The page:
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Balanced binary trees are a useful data structure for maintaining large sets of ordered objects or sets of associations whose keys are ordered. MIT/GNU Scheme has a comprehensive implementation of weight-balanced binary trees which has several advantages over the other data structures for large aggregates:

- In addition to the usual element-level operations like insertion, deletion and lookup, there is a full complement of collection-level operations, like set intersection, set union and subset test, all of which are implemented with good orders of growth in time and space. This makes weight-balanced trees ideal for rapid prototyping of functionally derived specifications.
- An element in a tree may be indexed by its position under the ordering of the keys, and the ordinal position of an element may be determined, both with reasonable efficiency.
- Operations to find and remove minimum element make weight-balanced trees simple to use for priority queues.
- The implementation is
*functional*rather than*imperative*. This means that operations like ‘inserting’ an association in a tree do not destroy the old tree, in much the same way that`(+ 1 x)`

modifies neither the constant 1 nor the value bound to`x`

. The trees are referentially transparent thus the programmer need not worry about copying the trees. Referential transparency allows space efficiency to be achieved by sharing subtrees.

These features make weight-balanced trees suitable for a wide range of applications, especially those that require large numbers of sets or discrete maps. Applications that have a few global databases and/or concentrate on element-level operations like insertion and lookup are probably better off using hash tables or red-black trees.

The *size* of a tree is the number of associations that it
contains. Weight-balanced binary trees are balanced to keep the sizes
of the subtrees of each node within a constant factor of each other.
This ensures logarithmic times for single-path operations (like lookup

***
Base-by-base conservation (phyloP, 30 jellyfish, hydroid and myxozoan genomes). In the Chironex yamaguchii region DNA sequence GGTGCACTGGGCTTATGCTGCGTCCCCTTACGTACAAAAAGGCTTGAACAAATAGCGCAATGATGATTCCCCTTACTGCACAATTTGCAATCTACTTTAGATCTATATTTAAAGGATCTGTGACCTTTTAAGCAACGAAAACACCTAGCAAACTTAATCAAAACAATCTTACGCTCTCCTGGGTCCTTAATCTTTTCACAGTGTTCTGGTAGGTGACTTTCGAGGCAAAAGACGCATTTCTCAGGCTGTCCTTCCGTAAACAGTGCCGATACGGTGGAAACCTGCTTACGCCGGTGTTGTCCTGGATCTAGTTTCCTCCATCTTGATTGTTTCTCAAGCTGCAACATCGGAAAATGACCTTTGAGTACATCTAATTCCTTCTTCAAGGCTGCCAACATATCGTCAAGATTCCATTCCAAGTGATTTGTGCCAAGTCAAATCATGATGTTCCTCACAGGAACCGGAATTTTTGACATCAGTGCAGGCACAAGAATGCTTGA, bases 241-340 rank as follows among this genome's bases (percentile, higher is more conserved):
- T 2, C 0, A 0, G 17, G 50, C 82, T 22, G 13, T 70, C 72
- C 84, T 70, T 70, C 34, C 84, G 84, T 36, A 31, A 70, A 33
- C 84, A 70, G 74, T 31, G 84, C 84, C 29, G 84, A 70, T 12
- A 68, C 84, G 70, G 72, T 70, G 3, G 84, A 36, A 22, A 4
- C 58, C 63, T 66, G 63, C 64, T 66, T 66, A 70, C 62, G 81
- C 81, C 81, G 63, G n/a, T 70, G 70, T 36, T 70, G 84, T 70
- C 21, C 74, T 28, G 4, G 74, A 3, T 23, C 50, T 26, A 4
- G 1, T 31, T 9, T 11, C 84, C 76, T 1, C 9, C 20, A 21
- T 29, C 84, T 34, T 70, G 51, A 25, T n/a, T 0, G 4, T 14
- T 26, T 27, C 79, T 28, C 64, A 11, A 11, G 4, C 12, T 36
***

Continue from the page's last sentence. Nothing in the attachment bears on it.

and insertion). A weight-balanced tree takes space that is proportional
to the number of associations in the tree. For the current
implementation, the constant of proportionality is six words per
association.

Weight-balanced trees can be used as an implementation for either
discrete sets or discrete maps (associations). Sets are implemented by
ignoring the datum that is associated with the key. Under this scheme
if an association exists in the tree this indicates that the key of the
association is a member of the set. Typically a value such as
`()`

, `#t`

or `#f`

is associated with the key.

Many operations can be viewed as computing a result that, depending on
whether the tree arguments are thought of as sets or maps, is known by
two different names. An example is `wt-tree/member?`

, which, when
regarding the tree argument as a set, computes the set membership
operation, but, when regarding the tree as a discrete map,
`wt-tree/member?`

is the predicate testing if the map is defined at
an element in its domain. Most names in this package have been chosen
based on interpreting the trees as sets, hence the name
`wt-tree/member?`

rather than `wt-tree/defined-at?`

.

The weight-balanced tree implementation is a run-time-loadable option. To use weight-balanced trees, execute

(load-option 'wt-tree)

once before calling any of the procedures defined here.

• Construction of Weight-Balanced Trees: | ||

• Basic Operations on Weight-Balanced Trees: | ||

• Advanced Operations on Weight-Balanced Trees: | ||

• Indexing Operations on Weight-Balanced Trees: |

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